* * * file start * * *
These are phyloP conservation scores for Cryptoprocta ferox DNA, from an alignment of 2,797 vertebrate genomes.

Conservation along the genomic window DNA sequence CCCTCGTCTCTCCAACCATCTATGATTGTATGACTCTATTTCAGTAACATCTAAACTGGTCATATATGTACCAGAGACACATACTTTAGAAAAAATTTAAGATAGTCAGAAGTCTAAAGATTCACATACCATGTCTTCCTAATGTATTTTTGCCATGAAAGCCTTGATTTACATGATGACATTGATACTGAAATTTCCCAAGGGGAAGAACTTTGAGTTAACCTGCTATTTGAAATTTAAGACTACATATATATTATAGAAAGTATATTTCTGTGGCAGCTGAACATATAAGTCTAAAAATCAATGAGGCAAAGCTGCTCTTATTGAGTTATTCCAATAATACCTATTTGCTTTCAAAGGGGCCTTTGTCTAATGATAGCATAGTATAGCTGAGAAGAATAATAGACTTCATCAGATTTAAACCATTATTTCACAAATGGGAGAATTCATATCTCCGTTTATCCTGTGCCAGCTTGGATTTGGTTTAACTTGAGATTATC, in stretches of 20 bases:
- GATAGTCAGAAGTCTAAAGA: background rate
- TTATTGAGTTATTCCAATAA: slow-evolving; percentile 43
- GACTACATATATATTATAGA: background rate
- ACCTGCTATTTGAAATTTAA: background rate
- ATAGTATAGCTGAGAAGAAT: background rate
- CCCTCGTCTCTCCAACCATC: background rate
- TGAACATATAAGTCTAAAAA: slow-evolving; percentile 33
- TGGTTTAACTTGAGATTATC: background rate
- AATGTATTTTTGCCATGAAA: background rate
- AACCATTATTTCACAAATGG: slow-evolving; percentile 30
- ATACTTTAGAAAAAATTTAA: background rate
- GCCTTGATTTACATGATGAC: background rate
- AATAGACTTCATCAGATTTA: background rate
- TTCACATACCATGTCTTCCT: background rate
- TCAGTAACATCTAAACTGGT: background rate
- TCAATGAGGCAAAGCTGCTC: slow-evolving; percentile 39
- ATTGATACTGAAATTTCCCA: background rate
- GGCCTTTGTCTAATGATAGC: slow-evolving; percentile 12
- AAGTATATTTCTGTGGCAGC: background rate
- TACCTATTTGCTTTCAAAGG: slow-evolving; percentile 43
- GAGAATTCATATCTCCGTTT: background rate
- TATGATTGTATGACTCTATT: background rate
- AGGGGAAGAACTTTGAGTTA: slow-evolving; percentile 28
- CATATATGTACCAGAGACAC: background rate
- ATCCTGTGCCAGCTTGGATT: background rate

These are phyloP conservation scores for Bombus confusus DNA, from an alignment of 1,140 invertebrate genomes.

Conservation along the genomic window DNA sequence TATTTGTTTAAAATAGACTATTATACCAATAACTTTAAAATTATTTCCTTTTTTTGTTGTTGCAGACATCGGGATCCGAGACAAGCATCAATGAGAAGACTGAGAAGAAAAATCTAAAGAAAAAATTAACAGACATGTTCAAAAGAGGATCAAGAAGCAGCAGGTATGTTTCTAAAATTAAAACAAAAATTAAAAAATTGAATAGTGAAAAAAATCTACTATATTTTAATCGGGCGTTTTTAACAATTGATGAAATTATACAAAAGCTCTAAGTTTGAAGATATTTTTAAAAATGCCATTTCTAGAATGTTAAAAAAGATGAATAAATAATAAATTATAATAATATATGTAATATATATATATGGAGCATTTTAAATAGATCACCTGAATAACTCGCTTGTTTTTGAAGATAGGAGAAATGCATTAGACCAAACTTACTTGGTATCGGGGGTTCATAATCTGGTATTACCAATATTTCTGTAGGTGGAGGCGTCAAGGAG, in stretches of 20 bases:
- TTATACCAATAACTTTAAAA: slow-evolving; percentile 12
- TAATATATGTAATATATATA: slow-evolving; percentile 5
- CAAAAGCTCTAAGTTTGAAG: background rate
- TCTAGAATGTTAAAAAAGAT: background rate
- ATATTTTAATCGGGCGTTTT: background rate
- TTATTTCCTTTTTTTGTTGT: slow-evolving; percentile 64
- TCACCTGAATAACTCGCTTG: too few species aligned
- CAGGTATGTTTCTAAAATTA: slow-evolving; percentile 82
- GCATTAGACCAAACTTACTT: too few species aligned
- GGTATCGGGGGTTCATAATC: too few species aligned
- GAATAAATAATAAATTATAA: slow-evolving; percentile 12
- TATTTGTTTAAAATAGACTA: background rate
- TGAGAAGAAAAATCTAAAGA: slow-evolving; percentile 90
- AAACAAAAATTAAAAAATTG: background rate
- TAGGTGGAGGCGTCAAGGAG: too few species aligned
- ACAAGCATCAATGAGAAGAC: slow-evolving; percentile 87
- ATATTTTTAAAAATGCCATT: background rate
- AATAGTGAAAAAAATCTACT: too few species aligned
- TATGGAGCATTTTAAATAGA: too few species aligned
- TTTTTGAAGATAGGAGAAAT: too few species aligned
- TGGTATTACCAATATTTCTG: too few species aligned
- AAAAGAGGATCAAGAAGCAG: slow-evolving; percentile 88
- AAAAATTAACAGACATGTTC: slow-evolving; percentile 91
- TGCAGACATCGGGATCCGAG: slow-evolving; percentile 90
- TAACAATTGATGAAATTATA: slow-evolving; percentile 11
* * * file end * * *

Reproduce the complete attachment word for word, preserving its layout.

These are phyloP conservation scores for Cryptoprocta ferox DNA, from an alignment of 2,797 vertebrate genomes.

Conservation along the genomic window DNA sequence CCCTCGTCTCTCCAACCATCTATGATTGTATGACTCTATTTCAGTAACATCTAAACTGGTCATATATGTACCAGAGACACATACTTTAGAAAAAATTTAAGATAGTCAGAAGTCTAAAGATTCACATACCATGTCTTCCTAATGTATTTTTGCCATGAAAGCCTTGATTTACATGATGACATTGATACTGAAATTTCCCAAGGGGAAGAACTTTGAGTTAACCTGCTATTTGAAATTTAAGACTACATATATATTATAGAAAGTATATTTCTGTGGCAGCTGAACATATAAGTCTAAAAATCAATGAGGCAAAGCTGCTCTTATTGAGTTATTCCAATAATACCTATTTGCTTTCAAAGGGGCCTTTGTCTAATGATAGCATAGTATAGCTGAGAAGAATAATAGACTTCATCAGATTTAAACCATTATTTCACAAATGGGAGAATTCATATCTCCGTTTATCCTGTGCCAGCTTGGATTTGGTTTAACTTGAGATTATC, in stretches of 20 bases:
- GATAGTCAGAAGTCTAAAGA: background rate
- TTATTGAGTTATTCCAATAA: slow-evolving; percentile 43
- GACTACATATATATTATAGA: background rate
- ACCTGCTATTTGAAATTTAA: background rate
- ATAGTATAGCTGAGAAGAAT: background rate
- CCCTCGTCTCTCCAACCATC: background rate
- TGAACATATAAGTCTAAAAA: slow-evolving; percentile 33
- TGGTTTAACTTGAGATTATC: background rate
- AATGTATTTTTGCCATGAAA: background rate
- AACCATTATTTCACAAATGG: slow-evolving; percentile 30
- ATACTTTAGAAAAAATTTAA: background rate
- GCCTTGATTTACATGATGAC: background rate
- AATAGACTTCATCAGATTTA: background rate
- TTCACATACCATGTCTTCCT: background rate
- TCAGTAACATCTAAACTGGT: background rate
- TCAATGAGGCAAAGCTGCTC: slow-evolving; percentile 39
- ATTGATACTGAAATTTCCCA: background rate
- GGCCTTTGTCTAATGATAGC: slow-evolving; percentile 12
- AAGTATATTTCTGTGGCAGC: background rate
- TACCTATTTGCTTTCAAAGG: slow-evolving; percentile 43
- GAGAATTCATATCTCCGTTT: background rate
- TATGATTGTATGACTCTATT: background rate
- AGGGGAAGAACTTTGAGTTA: slow-evolving; percentile 28
- CATATATGTACCAGAGACAC: background rate
- ATCCTGTGCCAGCTTGGATT: background rate

These are phyloP conservation scores for Bombus confusus DNA, from an alignment of 1,140 invertebrate genomes.

Conservation along the genomic window DNA sequence TATTTGTTTAAAATAGACTATTATACCAATAACTTTAAAATTATTTCCTTTTTTTGTTGTTGCAGACATCGGGATCCGAGACAAGCATCAATGAGAAGACTGAGAAGAAAAATCTAAAGAAAAAATTAACAGACATGTTCAAAAGAGGATCAAGAAGCAGCAGGTATGTTTCTAAAATTAAAACAAAAATTAAAAAATTGAATAGTGAAAAAAATCTACTATATTTTAATCGGGCGTTTTTAACAATTGATGAAATTATACAAAAGCTCTAAGTTTGAAGATATTTTTAAAAATGCCATTTCTAGAATGTTAAAAAAGATGAATAAATAATAAATTATAATAATATATGTAATATATATATATGGAGCATTTTAAATAGATCACCTGAATAACTCGCTTGTTTTTGAAGATAGGAGAAATGCATTAGACCAAACTTACTTGGTATCGGGGGTTCATAATCTGGTATTACCAATATTTCTGTAGGTGGAGGCGTCAAGGAG, in stretches of 20 bases:
- TTATACCAATAACTTTAAAA: slow-evolving; percentile 12
- TAATATATGTAATATATATA: slow-evolving; percentile 5
- CAAAAGCTCTAAGTTTGAAG: background rate
- TCTAGAATGTTAAAAAAGAT: background rate
- ATATTTTAATCGGGCGTTTT: background rate
- TTATTTCCTTTTTTTGTTGT: slow-evolving; percentile 64
- TCACCTGAATAACTCGCTTG: too few species aligned
- CAGGTATGTTTCTAAAATTA: slow-evolving; percentile 82
- GCATTAGACCAAACTTACTT: too few species aligned
- GGTATCGGGGGTTCATAATC: too few species aligned
- GAATAAATAATAAATTATAA: slow-evolving; percentile 12
- TATTTGTTTAAAATAGACTA: background rate
- TGAGAAGAAAAATCTAAAGA: slow-evolving; percentile 90
- AAACAAAAATTAAAAAATTG: background rate
- TAGGTGGAGGCGTCAAGGAG: too few species aligned
- ACAAGCATCAATGAGAAGAC: slow-evolving; percentile 87
- ATATTTTTAAAAATGCCATT: background rate
- AATAGTGAAAAAAATCTACT: too few species aligned
- TATGGAGCATTTTAAATAGA: too few species aligned
- TTTTTGAAGATAGGAGAAAT: too few species aligned
- TGGTATTACCAATATTTCTG: too few species aligned
- AAAAGAGGATCAAGAAGCAG: slow-evolving; percentile 88
- AAAAATTAACAGACATGTTC: slow-evolving; percentile 91
- TGCAGACATCGGGATCCGAG: slow-evolving; percentile 90
- TAACAATTGATGAAATTATA: slow-evolving; percentile 11